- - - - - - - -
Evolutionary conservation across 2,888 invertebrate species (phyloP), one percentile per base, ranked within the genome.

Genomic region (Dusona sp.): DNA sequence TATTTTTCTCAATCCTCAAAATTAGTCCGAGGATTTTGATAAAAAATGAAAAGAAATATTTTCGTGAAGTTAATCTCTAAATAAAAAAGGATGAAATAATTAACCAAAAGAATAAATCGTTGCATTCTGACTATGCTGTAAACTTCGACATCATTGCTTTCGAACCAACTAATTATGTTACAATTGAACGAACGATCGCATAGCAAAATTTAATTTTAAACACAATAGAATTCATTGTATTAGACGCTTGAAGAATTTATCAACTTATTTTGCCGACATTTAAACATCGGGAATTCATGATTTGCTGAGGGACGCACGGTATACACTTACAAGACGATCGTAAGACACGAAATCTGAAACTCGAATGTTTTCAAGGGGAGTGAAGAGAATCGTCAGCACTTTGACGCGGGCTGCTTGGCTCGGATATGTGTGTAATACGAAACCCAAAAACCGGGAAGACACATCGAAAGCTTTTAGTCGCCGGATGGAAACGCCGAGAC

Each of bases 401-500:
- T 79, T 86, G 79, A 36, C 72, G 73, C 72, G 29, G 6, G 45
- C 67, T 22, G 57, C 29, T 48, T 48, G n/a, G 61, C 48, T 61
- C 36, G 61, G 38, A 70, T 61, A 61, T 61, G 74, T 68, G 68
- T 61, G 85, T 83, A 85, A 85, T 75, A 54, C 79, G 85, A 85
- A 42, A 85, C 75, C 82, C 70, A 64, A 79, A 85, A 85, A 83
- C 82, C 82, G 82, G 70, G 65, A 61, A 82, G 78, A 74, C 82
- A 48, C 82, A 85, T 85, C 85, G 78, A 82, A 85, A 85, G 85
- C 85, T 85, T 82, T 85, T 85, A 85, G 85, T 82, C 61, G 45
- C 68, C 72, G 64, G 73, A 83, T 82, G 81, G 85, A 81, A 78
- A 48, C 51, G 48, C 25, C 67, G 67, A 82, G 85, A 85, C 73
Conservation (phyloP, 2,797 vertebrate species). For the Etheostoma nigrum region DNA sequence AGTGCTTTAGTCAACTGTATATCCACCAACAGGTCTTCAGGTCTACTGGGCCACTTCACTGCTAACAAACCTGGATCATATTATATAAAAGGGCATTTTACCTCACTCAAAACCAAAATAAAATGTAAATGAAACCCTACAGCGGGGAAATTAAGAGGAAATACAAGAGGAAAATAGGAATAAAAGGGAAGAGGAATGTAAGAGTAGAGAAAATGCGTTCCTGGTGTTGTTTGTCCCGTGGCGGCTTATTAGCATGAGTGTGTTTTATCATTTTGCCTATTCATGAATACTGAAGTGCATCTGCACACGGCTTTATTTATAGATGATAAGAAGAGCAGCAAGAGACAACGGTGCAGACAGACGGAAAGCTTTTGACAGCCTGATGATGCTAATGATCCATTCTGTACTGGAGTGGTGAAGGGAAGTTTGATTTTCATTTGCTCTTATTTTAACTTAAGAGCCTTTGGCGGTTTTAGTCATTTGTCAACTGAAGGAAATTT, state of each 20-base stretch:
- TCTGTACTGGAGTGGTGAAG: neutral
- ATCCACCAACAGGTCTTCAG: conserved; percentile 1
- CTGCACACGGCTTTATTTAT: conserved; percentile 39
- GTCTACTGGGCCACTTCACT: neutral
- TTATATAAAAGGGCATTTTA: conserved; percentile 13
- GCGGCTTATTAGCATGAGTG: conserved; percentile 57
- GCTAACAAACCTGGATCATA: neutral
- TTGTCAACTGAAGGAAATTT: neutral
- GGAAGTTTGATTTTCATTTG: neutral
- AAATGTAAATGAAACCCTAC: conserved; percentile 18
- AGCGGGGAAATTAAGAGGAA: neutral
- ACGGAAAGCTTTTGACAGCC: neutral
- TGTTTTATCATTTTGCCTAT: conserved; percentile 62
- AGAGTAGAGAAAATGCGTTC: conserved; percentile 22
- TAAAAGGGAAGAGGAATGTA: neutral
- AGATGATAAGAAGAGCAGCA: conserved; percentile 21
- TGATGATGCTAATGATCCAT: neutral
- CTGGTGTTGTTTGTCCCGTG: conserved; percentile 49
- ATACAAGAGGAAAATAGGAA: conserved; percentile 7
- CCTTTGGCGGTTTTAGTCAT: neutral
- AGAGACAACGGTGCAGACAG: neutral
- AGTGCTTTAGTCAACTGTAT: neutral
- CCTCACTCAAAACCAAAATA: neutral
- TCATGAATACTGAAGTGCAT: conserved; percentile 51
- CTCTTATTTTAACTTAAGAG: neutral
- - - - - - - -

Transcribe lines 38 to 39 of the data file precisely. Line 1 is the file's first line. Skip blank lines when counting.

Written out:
- TCATGAATACTGAAGTGCAT: conserved; percentile 51
- CTCTTATTTTAACTTAAGAG: neutral